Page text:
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Advocates criticize Des Moines school board vote

Says decision hurts non-white families

Advocates who help families of color and refugees in the Des Moines area said they disapprove of the Des Moines school board’s decision to continue online learning for now, which they argue disproportionately hurts non-white families and those in lower socioeconomic conditions.

The Des Moines school board voted Tuesday to move to a hybrid learning model that would comply with the state’s 50 percent in-person requirement.

However, the school district will continue to offer 100 percent virtual learning until Polk County’s COVID-19 infection rate is under 5 percent — a number that’s been recommended by the Centers for Disease Control, but significantly lower than the state’s 15 percent threshold for moving to online learning. Polk County’s two-week average rate of positive COVID-19 cases was 7.4 percent as of Wednesday afternoon, according to the state’s data.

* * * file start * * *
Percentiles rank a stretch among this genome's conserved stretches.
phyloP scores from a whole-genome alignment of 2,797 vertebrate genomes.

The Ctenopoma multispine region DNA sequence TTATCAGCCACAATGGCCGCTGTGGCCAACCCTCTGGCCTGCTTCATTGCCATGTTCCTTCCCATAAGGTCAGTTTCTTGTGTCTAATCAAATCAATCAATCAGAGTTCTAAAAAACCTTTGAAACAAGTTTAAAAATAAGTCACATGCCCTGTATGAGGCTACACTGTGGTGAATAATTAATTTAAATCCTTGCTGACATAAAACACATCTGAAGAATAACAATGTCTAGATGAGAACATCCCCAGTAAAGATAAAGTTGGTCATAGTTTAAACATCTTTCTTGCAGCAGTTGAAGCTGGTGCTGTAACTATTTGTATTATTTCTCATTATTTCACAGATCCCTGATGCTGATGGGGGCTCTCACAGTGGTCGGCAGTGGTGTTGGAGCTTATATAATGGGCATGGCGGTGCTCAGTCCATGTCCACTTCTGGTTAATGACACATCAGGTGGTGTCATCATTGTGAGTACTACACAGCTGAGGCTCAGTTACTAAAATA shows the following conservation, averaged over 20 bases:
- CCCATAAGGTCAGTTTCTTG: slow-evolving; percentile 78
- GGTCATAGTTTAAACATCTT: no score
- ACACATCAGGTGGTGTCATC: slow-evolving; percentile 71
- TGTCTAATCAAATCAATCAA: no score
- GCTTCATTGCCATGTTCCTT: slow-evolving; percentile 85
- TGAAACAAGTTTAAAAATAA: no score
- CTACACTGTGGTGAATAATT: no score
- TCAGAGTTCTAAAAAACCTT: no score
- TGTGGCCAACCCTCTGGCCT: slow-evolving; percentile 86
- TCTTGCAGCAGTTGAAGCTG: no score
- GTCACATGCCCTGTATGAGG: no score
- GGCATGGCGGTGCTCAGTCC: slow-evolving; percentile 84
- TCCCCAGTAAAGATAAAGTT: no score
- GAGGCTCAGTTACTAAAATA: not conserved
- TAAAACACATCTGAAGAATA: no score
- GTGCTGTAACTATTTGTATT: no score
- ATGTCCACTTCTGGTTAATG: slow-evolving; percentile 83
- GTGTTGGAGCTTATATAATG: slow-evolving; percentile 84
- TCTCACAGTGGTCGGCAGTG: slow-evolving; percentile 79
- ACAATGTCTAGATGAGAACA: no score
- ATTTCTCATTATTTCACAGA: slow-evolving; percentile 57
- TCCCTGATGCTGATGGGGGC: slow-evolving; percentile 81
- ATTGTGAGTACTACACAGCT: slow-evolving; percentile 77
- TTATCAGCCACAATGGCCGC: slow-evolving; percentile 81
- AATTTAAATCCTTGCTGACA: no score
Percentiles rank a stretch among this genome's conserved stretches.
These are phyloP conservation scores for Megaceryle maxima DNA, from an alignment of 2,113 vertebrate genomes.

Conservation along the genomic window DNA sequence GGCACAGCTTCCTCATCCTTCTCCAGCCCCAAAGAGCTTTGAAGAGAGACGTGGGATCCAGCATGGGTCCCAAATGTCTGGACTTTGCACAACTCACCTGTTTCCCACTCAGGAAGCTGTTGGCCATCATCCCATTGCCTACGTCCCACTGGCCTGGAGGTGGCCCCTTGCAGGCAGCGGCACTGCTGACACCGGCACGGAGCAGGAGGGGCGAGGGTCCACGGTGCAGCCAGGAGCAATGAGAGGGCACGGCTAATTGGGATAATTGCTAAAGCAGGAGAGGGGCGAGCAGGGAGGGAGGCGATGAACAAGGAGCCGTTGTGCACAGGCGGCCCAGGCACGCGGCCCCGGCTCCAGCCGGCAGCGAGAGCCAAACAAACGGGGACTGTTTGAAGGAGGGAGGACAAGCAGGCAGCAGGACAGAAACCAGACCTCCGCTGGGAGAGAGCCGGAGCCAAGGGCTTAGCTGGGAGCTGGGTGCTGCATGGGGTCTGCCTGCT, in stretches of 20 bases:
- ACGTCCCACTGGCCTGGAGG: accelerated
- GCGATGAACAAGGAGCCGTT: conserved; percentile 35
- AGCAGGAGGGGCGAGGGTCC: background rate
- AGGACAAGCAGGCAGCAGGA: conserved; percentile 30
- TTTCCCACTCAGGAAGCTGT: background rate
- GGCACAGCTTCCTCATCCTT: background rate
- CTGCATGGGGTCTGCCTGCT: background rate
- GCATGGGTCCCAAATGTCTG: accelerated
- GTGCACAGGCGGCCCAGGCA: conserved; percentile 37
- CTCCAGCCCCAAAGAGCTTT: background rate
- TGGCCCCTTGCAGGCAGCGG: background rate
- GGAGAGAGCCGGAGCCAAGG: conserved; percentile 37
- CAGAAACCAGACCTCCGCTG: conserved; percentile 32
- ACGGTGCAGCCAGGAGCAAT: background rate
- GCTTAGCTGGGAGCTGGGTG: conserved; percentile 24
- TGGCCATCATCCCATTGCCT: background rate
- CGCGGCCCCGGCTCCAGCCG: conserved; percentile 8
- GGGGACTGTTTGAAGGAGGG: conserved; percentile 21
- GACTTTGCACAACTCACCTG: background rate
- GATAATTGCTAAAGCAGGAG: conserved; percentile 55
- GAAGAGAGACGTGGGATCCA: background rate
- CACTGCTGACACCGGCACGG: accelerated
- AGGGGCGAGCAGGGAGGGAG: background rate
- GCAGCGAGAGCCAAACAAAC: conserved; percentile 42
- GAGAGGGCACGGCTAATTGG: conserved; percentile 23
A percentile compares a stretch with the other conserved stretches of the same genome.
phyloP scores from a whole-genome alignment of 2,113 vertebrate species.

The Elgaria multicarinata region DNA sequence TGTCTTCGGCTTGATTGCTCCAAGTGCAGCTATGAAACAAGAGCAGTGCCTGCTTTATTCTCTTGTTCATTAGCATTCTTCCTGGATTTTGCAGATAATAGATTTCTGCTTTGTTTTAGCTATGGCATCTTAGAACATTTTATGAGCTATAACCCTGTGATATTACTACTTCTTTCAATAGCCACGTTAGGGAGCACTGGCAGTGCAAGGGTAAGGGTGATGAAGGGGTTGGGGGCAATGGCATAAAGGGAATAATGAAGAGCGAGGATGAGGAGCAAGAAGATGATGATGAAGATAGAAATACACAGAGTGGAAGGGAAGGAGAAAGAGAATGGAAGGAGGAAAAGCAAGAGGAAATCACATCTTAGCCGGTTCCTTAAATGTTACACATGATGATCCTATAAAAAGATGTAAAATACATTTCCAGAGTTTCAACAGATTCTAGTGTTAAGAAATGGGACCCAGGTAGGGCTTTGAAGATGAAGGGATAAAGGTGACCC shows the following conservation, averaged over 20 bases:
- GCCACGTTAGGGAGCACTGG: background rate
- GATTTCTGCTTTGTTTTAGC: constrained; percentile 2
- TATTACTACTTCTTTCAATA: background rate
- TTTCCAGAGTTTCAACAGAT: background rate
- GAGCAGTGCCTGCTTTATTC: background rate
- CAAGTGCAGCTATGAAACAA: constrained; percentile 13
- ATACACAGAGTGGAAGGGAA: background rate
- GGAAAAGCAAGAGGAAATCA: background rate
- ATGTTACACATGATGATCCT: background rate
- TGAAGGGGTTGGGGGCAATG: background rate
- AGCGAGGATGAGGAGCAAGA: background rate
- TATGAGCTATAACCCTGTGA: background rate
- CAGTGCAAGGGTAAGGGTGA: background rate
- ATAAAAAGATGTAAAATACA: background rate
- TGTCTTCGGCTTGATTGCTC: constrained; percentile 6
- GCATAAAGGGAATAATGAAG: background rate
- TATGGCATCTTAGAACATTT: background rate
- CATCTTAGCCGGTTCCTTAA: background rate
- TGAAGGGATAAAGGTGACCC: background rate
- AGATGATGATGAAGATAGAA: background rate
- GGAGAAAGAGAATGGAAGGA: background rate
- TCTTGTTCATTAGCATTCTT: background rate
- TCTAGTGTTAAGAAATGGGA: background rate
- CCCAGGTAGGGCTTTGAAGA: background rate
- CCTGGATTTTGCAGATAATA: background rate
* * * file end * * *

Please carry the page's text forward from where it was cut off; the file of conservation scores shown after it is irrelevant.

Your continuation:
“I feel like we have two clear objectives as a board,” said Des Moines school board member Rob Barron. “One is to get our community on a path towards bringing kids back into our buildings. The other is to listen to the staff who are worried about their health and safety when they’re back in that building.

“We are balancing two very, very opposing interests that are derived from the same place,” Barron said.

Advocates criticize Des Moines school board vote to continue online learning for now

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